Basically, what you’re trying to do is handle three things at once: the fallen cop, the reputation of the agency as a whole, and regaining the trust of the public. This is not easy. Don’t for a minute think one conference can fix it all, but it can make the inevitable public scrutiny a lot easier to handle. In a sense, your statements are guiding public opinion. Don’t take such a task lightly.

Allegiance to Officer

Right about now, you are wondering about the effect this will have on the officer in our hypothetical scenario. Doesn’t this just hang poor Officer Smith out to dry? What about loyalty to your own? Frankly, you almost need to be quite utilitarian about all this. Focus on the greatest good for the greatest number.

Do you go out on a limb for an obviously wrong officer and sacrifice the reputation of an entire agency? Clearly, the answer is no. But in circumstances that warrant it, you can soften the blow. For a genuinely honest officer with “issues,” you can mention counseling and your desire to help the struggling officer and his family.

By doing so, you can set yourself up as a character witness of sorts. You appear as the benevolent ruler, if you will, acting compassionately yet forcefully. This can work in situations such as when an officer with an impeccable record experiences some type of extreme off- or on-duty stress (along the lines of traumatic loss of family members, having been shot, etc.) and then, essentially, snaps. The public, if the situation is explained, will most likely take pity on the officer and tolerate “typical” punishment.

However, if the officer is charged with something especially grievous like child molestation, anything less than you being a forceful and disgusted entity will fall flat. If you simply state the offending officer has been terminated, the public will not be satisfied—they still want their public hanging, so to speak, and if you are the one denying it, you and your agency will pay.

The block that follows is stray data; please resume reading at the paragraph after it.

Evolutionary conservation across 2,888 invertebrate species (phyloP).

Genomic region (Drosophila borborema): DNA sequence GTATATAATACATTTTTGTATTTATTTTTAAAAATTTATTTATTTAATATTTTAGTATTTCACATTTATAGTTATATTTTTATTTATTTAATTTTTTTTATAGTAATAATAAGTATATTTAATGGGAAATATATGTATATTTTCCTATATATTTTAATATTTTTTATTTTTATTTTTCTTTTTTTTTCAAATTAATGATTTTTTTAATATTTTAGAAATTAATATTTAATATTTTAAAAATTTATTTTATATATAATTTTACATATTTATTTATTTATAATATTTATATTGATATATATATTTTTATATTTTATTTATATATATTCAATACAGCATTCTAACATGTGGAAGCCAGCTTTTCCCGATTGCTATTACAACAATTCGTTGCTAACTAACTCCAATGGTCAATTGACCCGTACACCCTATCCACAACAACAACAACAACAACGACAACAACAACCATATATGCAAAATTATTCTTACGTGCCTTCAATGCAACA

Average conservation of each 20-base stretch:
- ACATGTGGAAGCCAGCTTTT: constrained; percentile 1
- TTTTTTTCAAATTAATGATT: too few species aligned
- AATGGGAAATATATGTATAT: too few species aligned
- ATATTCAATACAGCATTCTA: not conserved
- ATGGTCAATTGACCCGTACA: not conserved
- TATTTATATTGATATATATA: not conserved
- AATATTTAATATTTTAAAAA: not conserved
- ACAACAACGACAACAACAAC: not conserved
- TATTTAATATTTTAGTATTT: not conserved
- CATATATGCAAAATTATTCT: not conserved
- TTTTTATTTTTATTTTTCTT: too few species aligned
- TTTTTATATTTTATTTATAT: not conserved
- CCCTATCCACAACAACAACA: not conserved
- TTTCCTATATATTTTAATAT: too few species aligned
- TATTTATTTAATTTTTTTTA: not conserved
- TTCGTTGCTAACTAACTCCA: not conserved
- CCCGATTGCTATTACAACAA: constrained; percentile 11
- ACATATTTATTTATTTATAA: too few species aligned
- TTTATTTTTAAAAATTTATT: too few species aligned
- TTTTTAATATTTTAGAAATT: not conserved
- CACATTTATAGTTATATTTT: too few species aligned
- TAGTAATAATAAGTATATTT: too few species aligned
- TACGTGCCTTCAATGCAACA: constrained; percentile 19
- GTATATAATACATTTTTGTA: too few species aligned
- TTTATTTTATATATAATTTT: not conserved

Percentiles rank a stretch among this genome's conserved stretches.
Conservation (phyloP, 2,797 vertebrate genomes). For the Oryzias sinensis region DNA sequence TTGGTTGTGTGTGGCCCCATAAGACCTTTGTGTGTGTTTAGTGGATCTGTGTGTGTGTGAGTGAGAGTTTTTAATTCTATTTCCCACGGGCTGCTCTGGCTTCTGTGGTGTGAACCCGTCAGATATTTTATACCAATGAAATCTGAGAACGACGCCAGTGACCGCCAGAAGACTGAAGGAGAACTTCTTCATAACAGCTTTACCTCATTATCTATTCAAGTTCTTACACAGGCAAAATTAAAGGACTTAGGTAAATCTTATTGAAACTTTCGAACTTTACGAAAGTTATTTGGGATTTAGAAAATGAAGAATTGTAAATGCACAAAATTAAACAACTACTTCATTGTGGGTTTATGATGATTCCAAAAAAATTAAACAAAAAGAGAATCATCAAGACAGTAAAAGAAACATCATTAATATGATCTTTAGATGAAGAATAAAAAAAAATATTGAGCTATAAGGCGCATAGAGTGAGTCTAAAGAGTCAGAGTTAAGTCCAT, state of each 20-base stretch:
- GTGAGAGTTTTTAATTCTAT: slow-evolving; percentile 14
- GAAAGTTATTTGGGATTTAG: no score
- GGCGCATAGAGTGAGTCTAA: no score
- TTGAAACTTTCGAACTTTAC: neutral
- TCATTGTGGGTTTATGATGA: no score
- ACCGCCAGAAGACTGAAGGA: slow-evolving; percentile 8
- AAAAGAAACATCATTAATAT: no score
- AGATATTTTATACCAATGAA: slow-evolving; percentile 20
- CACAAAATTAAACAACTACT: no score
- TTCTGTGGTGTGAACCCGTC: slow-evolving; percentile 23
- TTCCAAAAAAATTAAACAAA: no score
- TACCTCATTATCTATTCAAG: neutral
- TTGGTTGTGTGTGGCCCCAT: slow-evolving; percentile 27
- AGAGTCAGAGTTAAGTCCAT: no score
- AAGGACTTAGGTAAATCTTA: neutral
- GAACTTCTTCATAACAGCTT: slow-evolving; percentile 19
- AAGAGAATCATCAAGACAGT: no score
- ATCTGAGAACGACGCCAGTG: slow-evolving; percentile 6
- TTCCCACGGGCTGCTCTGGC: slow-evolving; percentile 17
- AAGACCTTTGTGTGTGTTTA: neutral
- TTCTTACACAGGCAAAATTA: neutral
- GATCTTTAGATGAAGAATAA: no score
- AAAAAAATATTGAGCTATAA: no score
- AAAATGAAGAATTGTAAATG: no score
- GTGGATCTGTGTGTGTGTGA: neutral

The days of the public physical punishment and execution are over, but the fed-up-with-criminals mentality is hardly a notion of the past. You do not need to feed the bloodthirsty gawkers, but you do need to appease the ordinary citizen who wants to know what will be done about the situation.

Remember, in the jury of public opinion, one bad officer means your whole department is at risk for following suit. If you don’t take immediate public action, the trust the community has in its law enforcement agency can rapidly go from precipitous to nonexistent.

Cara Donlon-Cotton is a reformed newspaper reporter and a former course developer and instructor with the Georgia Public Safety Training Center. She currently teaches Media Relations and Public Relations to local law enforcement agencies. She can be reached at or at

Published in Law and Order, Aug 2010

Rating : 8.0